Multi-Agency Public Protection Arrangements (MAPPA) in Scotland: national overview report 2022-2023

The Multi-Agency Public Protection Arrangements (MAPPA), are a set of statutory partnership working arrangements introduced in 2007. This report provides an overview of the main national developments in relation to MAPPA during the reporting period from 1 April 2022 to 31 March 2023.

Appendix C: MAPPA National Data

This Appendix outlines patterns in information on Registered Sex Offenders (RSOs) extracted from the ViSOR database on 31 March of each year. This provides a snapshot at a point in time.

Numbers of Registered Sex Offenders in Scotland, 2022 to 2023

Category 2022 2023
RSOs managed in custody and in the community on 31 March 6,038 6,420
RSOs managed in the community on 31 March 4,520 4,747
RSOs managed at Level 1 in the community on 31 March 4,407 4,584
RSOs managed at Level 2 in the community on 31 March 111 140
RSOs managed at Level 3 in the community on 31 March 2 1
RSOs reported for breaches of notification 374 465
RSOs convicted of a further group 1 or 2 crime[9] 114 139
RSOs wanted on 31 March 16 13
RSOs missing on 31 March 0 0

On 31 March 2023, there were 6,420 RSOs in Scotland who were managed in custody or in the community. The total number of RSOs has increased by 6% compared with 2022 when there were 6,038 recorded.

On 31 March 2023, 74% of RSOs (4,747 RSOs) were being managed in the community, with the majority of these (4,584 RSOs) being managed at the lowest MAPPA management level, Level 1. The remaining RSOs (141) were being managed at level 2 or level 3.

In 2022-2023, 93% of RSOs (5,970 RSOs) complied with their notification requirements under the Sexual Offences Act 2003, compared to 94% (5,664 RSOs) in 2021-22. The proportion of RSOs who failed to comply with their notification requirements has increased to 7%, having been consistently at around 5%-6% for the previous six years.

Sex Offender Notification Requirements are robustly policed so that those who breach their terms are identified at the earliest opportunity. The RSO can receive a maximum penalty of 5 years' imprisonment for failing to comply with notification requirements.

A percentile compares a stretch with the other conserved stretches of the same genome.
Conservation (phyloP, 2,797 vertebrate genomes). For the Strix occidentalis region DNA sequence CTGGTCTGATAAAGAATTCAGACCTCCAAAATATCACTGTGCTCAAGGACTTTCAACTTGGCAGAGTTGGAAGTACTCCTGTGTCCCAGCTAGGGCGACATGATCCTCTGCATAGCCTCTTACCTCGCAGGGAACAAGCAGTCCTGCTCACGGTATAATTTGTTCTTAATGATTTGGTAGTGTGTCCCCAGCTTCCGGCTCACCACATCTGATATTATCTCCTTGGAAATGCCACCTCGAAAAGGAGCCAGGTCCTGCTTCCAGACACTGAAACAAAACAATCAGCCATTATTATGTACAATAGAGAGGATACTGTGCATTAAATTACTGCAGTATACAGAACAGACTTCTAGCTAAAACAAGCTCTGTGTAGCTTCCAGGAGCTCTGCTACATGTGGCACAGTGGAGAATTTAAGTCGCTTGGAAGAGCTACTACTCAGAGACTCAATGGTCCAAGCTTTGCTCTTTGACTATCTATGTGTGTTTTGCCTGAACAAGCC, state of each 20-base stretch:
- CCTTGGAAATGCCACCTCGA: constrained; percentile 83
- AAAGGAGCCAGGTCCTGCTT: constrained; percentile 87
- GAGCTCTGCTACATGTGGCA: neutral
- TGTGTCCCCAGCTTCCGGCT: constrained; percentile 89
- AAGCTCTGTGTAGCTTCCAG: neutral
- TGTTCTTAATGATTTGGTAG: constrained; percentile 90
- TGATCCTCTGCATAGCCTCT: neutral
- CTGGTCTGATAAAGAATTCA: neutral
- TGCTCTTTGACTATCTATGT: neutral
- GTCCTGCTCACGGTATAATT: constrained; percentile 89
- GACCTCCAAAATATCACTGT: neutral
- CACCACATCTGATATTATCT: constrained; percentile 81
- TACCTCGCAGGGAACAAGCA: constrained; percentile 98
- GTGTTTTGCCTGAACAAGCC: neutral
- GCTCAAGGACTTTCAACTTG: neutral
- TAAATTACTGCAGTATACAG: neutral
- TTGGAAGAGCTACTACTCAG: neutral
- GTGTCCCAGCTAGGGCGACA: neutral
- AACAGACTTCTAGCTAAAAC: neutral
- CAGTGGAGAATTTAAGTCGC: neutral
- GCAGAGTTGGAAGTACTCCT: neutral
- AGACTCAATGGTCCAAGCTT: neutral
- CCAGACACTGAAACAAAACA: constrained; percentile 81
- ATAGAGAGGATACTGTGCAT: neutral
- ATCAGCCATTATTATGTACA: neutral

The National Statistics on Recorded Crime in Scotland 2022-23 published in June 2023, illustrated that sexual crimes accounted for 5% of all crimes recorded in Scotland in 2022-23, as was the case in 2021-22. The report stated that sexual crimes recorded by the police in Scotland decreased by 3% from 15,049 in 2021-22 to 14,602 in 2022-23. Despite this decrease sexual crimes have been on a long-term upward trend since 1974, with some fluctuations, with historical reporting of sexual crimes continuing to play a role in this. As detailed in the report, information from Police Scotland suggests that just over a fifth (21%) of sexual crimes in 2022-23 were recorded at least one year after they occurred. The increase in sexual cyber-crimes has also had an impact on the trend of recorded sexual crimes over the past ten years.

The number of RSOs who have been convicted of a further Group 1 or 2 crime has increased in the last year (139 in 2022-23 compared to 114 in 2021-22). These convictions include offences detected as a result of proactive management and effective policing by the partner agencies. When individuals managed under MAPPA commit further serious offences, the significant case review process examines the MAPPA policies and processes in place for the management of the individual. It identifies areas of learning and good practice and so contributes to continuous learning to improve future policy and practice.

Wanted and Missing Registered Sex Offenders:

A Missing person is defined as anyone whose whereabouts is unknown and:

  • where the circumstances are out of character; or
  • the context suggests the person may be subject to crime; or
  • the person is at risk of harm to themselves or another.

Wanted Registered Sex Offenders are defined as those who are subject to the notification requirements of the Sexual Offences Act 2003 and who have a live warrant in force.

On 31 March 2023, of the 13 wanted RSO’s, 11 were assessed as having left the United Kingdom with no indication that they have returned and 2 were believed to be within the United Kingdom. The latest update from Police Scotland provides that of the 2 RSO’s who were wanted and believed to be within the United Kingdom, one has since been apprehended and the other has now been assessed as having left the United Kingdom. Police Scotland treat all missing and wanted RSOs with the utmost seriousness and carry out thorough enquiries to trace their whereabouts and to re-establish the management required to protect the public. On all occasions a Senior Investigating Officer of a rank no less than Inspector will be appointed to lead these investigations. Up to date figures are available via the Police Scotland Website.



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